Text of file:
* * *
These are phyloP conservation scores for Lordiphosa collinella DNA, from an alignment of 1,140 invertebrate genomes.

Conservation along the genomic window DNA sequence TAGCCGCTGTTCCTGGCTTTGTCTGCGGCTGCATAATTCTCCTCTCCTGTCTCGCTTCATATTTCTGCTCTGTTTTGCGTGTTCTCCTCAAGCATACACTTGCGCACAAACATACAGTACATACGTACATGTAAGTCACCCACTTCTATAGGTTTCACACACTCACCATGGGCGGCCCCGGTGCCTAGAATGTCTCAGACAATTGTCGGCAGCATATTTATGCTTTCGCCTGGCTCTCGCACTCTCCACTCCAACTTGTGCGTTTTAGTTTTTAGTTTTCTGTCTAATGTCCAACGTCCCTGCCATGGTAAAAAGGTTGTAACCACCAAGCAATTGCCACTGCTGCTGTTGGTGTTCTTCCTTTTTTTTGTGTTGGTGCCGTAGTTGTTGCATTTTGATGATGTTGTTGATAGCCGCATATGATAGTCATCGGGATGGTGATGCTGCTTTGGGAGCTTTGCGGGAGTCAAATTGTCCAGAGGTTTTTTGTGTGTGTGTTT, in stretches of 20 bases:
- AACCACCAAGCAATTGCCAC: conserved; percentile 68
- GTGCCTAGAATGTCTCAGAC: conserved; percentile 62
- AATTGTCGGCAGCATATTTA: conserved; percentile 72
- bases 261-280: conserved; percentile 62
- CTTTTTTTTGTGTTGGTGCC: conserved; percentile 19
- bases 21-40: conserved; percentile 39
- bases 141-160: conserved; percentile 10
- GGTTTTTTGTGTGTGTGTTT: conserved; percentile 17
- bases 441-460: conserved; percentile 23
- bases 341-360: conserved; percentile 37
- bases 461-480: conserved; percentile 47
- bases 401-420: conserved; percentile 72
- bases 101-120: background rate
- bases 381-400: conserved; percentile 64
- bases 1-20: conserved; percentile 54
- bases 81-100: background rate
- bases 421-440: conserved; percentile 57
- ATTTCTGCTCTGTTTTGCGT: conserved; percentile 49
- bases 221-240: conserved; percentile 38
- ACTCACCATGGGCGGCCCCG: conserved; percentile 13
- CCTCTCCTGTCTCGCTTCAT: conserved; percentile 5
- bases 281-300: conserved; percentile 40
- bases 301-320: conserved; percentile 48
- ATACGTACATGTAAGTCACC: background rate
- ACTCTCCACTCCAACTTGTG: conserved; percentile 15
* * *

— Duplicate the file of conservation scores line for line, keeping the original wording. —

These are phyloP conservation scores for Lordiphosa collinella DNA, from an alignment of 1,140 invertebrate genomes.

Conservation along the genomic window DNA sequence TAGCCGCTGTTCCTGGCTTTGTCTGCGGCTGCATAATTCTCCTCTCCTGTCTCGCTTCATATTTCTGCTCTGTTTTGCGTGTTCTCCTCAAGCATACACTTGCGCACAAACATACAGTACATACGTACATGTAAGTCACCCACTTCTATAGGTTTCACACACTCACCATGGGCGGCCCCGGTGCCTAGAATGTCTCAGACAATTGTCGGCAGCATATTTATGCTTTCGCCTGGCTCTCGCACTCTCCACTCCAACTTGTGCGTTTTAGTTTTTAGTTTTCTGTCTAATGTCCAACGTCCCTGCCATGGTAAAAAGGTTGTAACCACCAAGCAATTGCCACTGCTGCTGTTGGTGTTCTTCCTTTTTTTTGTGTTGGTGCCGTAGTTGTTGCATTTTGATGATGTTGTTGATAGCCGCATATGATAGTCATCGGGATGGTGATGCTGCTTTGGGAGCTTTGCGGGAGTCAAATTGTCCAGAGGTTTTTTGTGTGTGTGTTT, in stretches of 20 bases:
- AACCACCAAGCAATTGCCAC: conserved; percentile 68
- GTGCCTAGAATGTCTCAGAC: conserved; percentile 62
- AATTGTCGGCAGCATATTTA: conserved; percentile 72
- bases 261-280: conserved; percentile 62
- CTTTTTTTTGTGTTGGTGCC: conserved; percentile 19
- bases 21-40: conserved; percentile 39
- bases 141-160: conserved; percentile 10
- GGTTTTTTGTGTGTGTGTTT: conserved; percentile 17
- bases 441-460: conserved; percentile 23
- bases 341-360: conserved; percentile 37
- bases 461-480: conserved; percentile 47
- bases 401-420: conserved; percentile 72
- bases 101-120: background rate
- bases 381-400: conserved; percentile 64
- bases 1-20: conserved; percentile 54
- bases 81-100: background rate
- bases 421-440: conserved; percentile 57
- ATTTCTGCTCTGTTTTGCGT: conserved; percentile 49
- bases 221-240: conserved; percentile 38
- ACTCACCATGGGCGGCCCCG: conserved; percentile 13
- CCTCTCCTGTCTCGCTTCAT: conserved; percentile 5
- bases 281-300: conserved; percentile 40
- bases 301-320: conserved; percentile 48
- ATACGTACATGTAAGTCACC: background rate
- ACTCTCCACTCCAACTTGTG: conserved; percentile 15